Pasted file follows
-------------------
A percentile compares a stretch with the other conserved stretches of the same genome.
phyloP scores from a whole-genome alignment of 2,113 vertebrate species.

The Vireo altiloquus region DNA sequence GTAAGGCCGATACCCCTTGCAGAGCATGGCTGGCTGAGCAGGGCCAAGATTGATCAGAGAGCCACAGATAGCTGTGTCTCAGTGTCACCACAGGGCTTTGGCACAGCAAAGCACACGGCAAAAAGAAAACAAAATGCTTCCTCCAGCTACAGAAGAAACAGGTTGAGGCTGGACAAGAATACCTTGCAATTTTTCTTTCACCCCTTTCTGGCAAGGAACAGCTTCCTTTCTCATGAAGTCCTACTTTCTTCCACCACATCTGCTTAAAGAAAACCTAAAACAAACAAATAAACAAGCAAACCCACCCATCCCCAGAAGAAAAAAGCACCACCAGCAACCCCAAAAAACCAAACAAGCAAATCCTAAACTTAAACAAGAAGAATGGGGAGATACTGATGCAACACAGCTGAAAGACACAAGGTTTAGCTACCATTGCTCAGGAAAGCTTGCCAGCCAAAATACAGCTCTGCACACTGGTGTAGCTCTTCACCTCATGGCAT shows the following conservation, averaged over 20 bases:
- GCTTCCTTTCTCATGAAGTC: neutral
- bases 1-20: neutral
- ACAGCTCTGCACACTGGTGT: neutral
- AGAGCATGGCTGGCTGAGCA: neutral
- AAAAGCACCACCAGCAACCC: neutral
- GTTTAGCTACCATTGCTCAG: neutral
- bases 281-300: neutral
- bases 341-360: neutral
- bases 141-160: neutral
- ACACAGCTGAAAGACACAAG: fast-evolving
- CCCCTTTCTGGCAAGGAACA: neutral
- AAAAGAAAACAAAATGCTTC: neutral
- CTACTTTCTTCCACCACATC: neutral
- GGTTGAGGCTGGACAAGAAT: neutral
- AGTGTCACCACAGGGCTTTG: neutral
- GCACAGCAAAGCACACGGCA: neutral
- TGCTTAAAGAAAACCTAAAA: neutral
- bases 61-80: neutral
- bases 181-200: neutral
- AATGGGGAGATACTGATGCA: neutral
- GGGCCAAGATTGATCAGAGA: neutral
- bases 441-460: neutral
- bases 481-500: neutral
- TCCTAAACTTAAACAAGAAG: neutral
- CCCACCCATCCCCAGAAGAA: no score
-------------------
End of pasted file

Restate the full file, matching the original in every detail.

A percentile compares a stretch with the other conserved stretches of the same genome.
phyloP scores from a whole-genome alignment of 2,113 vertebrate species.

The Vireo altiloquus region DNA sequence GTAAGGCCGATACCCCTTGCAGAGCATGGCTGGCTGAGCAGGGCCAAGATTGATCAGAGAGCCACAGATAGCTGTGTCTCAGTGTCACCACAGGGCTTTGGCACAGCAAAGCACACGGCAAAAAGAAAACAAAATGCTTCCTCCAGCTACAGAAGAAACAGGTTGAGGCTGGACAAGAATACCTTGCAATTTTTCTTTCACCCCTTTCTGGCAAGGAACAGCTTCCTTTCTCATGAAGTCCTACTTTCTTCCACCACATCTGCTTAAAGAAAACCTAAAACAAACAAATAAACAAGCAAACCCACCCATCCCCAGAAGAAAAAAGCACCACCAGCAACCCCAAAAAACCAAACAAGCAAATCCTAAACTTAAACAAGAAGAATGGGGAGATACTGATGCAACACAGCTGAAAGACACAAGGTTTAGCTACCATTGCTCAGGAAAGCTTGCCAGCCAAAATACAGCTCTGCACACTGGTGTAGCTCTTCACCTCATGGCAT shows the following conservation, averaged over 20 bases:
- GCTTCCTTTCTCATGAAGTC: neutral
- bases 1-20: neutral
- ACAGCTCTGCACACTGGTGT: neutral
- AGAGCATGGCTGGCTGAGCA: neutral
- AAAAGCACCACCAGCAACCC: neutral
- GTTTAGCTACCATTGCTCAG: neutral
- bases 281-300: neutral
- bases 341-360: neutral
- bases 141-160: neutral
- ACACAGCTGAAAGACACAAG: fast-evolving
- CCCCTTTCTGGCAAGGAACA: neutral
- AAAAGAAAACAAAATGCTTC: neutral
- CTACTTTCTTCCACCACATC: neutral
- GGTTGAGGCTGGACAAGAAT: neutral
- AGTGTCACCACAGGGCTTTG: neutral
- GCACAGCAAAGCACACGGCA: neutral
- TGCTTAAAGAAAACCTAAAA: neutral
- bases 61-80: neutral
- bases 181-200: neutral
- AATGGGGAGATACTGATGCA: neutral
- GGGCCAAGATTGATCAGAGA: neutral
- bases 441-460: neutral
- bases 481-500: neutral
- TCCTAAACTTAAACAAGAAG: neutral
- CCCACCCATCCCCAGAAGAA: no score